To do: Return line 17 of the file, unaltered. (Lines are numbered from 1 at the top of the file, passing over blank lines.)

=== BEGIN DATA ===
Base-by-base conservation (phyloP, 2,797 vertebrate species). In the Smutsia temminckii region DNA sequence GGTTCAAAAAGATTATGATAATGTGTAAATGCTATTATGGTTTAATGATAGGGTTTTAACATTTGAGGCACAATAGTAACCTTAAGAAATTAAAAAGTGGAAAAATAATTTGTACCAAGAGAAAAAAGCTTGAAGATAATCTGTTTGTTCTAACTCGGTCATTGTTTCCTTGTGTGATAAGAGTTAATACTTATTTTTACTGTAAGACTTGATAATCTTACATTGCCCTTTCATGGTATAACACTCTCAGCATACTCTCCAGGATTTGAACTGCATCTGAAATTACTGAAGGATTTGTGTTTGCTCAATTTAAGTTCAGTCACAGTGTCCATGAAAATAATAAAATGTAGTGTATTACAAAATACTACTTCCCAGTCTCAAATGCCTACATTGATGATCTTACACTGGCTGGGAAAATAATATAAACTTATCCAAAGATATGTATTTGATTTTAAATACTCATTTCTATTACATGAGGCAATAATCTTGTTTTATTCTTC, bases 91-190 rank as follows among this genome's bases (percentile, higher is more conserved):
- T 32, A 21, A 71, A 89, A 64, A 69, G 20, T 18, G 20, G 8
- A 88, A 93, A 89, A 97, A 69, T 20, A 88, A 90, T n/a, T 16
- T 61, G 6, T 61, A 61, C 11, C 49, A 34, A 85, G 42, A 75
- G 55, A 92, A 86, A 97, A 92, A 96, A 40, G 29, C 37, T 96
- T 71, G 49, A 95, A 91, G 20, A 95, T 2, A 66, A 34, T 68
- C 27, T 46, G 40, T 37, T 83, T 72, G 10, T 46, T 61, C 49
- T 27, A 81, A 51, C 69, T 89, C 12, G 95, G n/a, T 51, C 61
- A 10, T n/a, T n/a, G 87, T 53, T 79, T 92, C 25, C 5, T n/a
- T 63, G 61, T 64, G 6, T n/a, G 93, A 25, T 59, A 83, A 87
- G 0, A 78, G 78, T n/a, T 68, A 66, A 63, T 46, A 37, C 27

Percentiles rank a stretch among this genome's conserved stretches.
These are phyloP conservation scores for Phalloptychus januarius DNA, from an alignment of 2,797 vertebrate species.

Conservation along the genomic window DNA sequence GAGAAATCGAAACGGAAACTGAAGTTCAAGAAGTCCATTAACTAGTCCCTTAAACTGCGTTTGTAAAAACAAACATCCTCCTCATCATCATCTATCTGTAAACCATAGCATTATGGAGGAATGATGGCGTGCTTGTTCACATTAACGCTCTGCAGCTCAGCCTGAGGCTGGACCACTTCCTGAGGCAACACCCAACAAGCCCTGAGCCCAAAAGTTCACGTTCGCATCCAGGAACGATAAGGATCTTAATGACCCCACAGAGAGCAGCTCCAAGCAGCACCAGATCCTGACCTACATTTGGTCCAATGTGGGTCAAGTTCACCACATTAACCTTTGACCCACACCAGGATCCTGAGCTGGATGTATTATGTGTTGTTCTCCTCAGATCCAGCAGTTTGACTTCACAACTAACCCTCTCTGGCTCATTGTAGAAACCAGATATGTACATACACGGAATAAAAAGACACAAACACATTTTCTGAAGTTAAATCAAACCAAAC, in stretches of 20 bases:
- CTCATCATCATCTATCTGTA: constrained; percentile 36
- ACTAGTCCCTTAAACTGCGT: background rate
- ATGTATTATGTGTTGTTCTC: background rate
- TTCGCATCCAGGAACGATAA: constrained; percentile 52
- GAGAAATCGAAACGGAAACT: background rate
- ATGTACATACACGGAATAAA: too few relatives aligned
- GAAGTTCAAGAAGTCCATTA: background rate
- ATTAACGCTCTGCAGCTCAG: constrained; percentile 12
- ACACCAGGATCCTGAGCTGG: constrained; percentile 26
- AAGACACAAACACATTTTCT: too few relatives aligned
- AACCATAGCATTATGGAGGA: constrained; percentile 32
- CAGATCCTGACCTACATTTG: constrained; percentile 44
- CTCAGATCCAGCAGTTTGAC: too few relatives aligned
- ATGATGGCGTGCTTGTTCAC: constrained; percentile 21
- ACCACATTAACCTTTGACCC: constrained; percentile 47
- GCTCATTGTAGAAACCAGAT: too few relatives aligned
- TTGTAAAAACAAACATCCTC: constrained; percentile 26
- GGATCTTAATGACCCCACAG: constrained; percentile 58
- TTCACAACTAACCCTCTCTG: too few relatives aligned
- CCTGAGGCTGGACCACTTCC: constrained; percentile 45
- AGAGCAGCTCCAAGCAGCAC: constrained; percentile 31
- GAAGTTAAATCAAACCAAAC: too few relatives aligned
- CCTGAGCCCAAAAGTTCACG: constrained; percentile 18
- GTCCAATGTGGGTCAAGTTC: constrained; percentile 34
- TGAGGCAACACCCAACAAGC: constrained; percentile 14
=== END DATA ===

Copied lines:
- ATGTATTATGTGTTGTTCTC: background rate